Hamilton, Madison, and Jay

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Wednesday, December 3, 2008

Could what happened in Mumbai happen here?

The terrorist attacks in Mumbai signalled a new phase of the war on terror. A group of well-stocked terrorists slipped into Mumbai, conducted surveillance on their targets, and launched a lightning fast assault on an unsuspecting city. David Ignatius asks if it could happen on our soil next time:

Like the Sept. 11, 2001, attacks in America, the Mumbai terrorist assault last week began with a hijacking. Islamic militants seized a private fishing boat at sea rather than commercial jetliners, according to U.S. counterterrorism officials. But the attackers displayed the same deadly ability to coordinate a complex operation against multiple targets as did their predecessors on Sept. 11.

The terrorists were from a Pakistani group called Lashkar-i-Taiba, which has loose links with al-Qaeda, U.S officials believe. The attackers began by boarding the boat in the Arabian Sea and killing the captain. They then piloted the boat toward the Mumbai harbor. As they neared the coast on Wednesday, Nov. 26, they launched several rubber lifeboats for the final amphibious assault.

The attack was meticulously planned: The raiders dispersed to several targets across the crowded city that had been studied by advance reconnaissance teams. They maintained communications silence on the way in, U.S. officials believe. And most important, they carried with them enough guns, ammunition and supplies for a long battle inside India's largest city.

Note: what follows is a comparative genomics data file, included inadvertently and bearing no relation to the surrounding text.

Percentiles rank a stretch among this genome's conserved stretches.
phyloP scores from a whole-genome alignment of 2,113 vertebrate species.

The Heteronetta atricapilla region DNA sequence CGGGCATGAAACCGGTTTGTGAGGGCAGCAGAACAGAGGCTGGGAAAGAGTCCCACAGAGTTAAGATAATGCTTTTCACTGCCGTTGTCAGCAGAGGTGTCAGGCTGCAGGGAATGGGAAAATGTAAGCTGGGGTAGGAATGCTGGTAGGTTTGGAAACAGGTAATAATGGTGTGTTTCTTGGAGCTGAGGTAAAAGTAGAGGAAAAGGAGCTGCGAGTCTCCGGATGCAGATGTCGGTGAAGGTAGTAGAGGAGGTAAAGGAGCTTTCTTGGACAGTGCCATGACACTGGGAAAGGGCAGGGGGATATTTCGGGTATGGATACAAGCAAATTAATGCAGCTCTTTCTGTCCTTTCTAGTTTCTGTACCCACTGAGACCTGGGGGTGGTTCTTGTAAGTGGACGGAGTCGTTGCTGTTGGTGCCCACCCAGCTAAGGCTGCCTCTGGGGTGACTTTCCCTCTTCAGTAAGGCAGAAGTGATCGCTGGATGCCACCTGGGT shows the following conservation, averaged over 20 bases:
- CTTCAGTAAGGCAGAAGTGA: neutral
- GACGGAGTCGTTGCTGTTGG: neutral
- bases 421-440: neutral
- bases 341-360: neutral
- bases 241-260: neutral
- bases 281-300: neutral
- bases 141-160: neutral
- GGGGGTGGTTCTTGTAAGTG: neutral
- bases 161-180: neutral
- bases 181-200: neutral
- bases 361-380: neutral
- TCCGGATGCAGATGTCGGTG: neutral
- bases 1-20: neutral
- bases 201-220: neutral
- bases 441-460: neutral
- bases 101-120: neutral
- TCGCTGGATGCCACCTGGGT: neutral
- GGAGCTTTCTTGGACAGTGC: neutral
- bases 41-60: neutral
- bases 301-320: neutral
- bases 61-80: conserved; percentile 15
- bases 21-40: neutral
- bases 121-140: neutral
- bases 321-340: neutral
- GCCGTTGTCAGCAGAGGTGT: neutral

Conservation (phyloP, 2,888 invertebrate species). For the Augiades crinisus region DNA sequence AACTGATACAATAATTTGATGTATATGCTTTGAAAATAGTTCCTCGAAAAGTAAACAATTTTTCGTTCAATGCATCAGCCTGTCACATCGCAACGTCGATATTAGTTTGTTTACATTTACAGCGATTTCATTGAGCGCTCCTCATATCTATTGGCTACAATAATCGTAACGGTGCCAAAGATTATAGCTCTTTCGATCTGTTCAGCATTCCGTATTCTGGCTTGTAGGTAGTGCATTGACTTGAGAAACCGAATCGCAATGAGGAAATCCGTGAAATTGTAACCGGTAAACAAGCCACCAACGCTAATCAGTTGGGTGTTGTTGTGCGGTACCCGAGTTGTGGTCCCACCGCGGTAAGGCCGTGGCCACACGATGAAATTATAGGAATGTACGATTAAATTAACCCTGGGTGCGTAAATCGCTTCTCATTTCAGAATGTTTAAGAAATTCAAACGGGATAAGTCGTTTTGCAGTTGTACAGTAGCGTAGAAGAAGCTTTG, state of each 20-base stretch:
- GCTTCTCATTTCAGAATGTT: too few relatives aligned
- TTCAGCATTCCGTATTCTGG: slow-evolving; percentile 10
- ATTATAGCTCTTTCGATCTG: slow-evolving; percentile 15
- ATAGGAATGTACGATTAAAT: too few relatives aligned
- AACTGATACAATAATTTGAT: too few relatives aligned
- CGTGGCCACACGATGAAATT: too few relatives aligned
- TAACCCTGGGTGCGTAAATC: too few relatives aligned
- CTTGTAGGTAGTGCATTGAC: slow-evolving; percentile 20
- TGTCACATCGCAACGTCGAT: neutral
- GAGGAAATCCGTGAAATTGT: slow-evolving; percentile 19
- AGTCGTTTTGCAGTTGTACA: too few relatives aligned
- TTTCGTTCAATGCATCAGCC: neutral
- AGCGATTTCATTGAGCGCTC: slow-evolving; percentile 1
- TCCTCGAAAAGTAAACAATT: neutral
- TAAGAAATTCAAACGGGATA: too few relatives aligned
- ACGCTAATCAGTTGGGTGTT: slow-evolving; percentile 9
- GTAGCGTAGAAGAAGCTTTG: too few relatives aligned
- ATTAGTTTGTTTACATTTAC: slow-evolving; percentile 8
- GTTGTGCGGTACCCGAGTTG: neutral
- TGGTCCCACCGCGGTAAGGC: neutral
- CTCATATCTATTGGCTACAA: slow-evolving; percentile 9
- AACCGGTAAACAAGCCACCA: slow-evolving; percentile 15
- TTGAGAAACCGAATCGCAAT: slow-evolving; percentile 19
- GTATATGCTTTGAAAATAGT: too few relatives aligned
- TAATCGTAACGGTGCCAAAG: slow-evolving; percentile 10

Then the mayhem began: The terrorists stormed their targets -- three luxury hotels, a Jewish cultural center, a railway station -- turning the nearby streets into a free-fire zone. It took about 10 hours for Indian anti-terrorism commandos to arrive at the besieged hotels, and it was almost three days before all the attackers had been captured or killed.

The Mumbai attacks were a ghastly reminder of the threat still posed by al-Qaeda and related terrorist groups. The militants have the training, the logistical support and, most of all, the determination to pull off spectacular attacks. They read their enemies' tactical vulnerabilities well -- understanding in this case that urban police forces have trouble combating moving bands of shooters. And they appeared to have had a cleverly divisive strategic goal -- of reanimating tension between India and Pakistan just as the two were beginning to make common cause against terrorism.

For Americans watching the carnage, the obvious question was: Could it happen here? U.S. officials say the answer, unfortunately, is yes. And then comes a second question: If America is hit with another Sept. 11-style terrorist assault, how should the country react?

The Department of Homeland Security has been worried for more than a year about the danger of seaborne attacks. With an estimated 17 million small vessels plying the thousands of miles of U.S. coastline, the vulnerability is obvious. The DHS announced a "small-vessel security strategy" in April to focus on ports and coastal waterways, and it has held four regional small-vessel "security summits" this year, in Buzzards Bay, Mass., Long Beach, Calif., Orlando and Cleveland. A fifth such gathering is planned for Houston next month.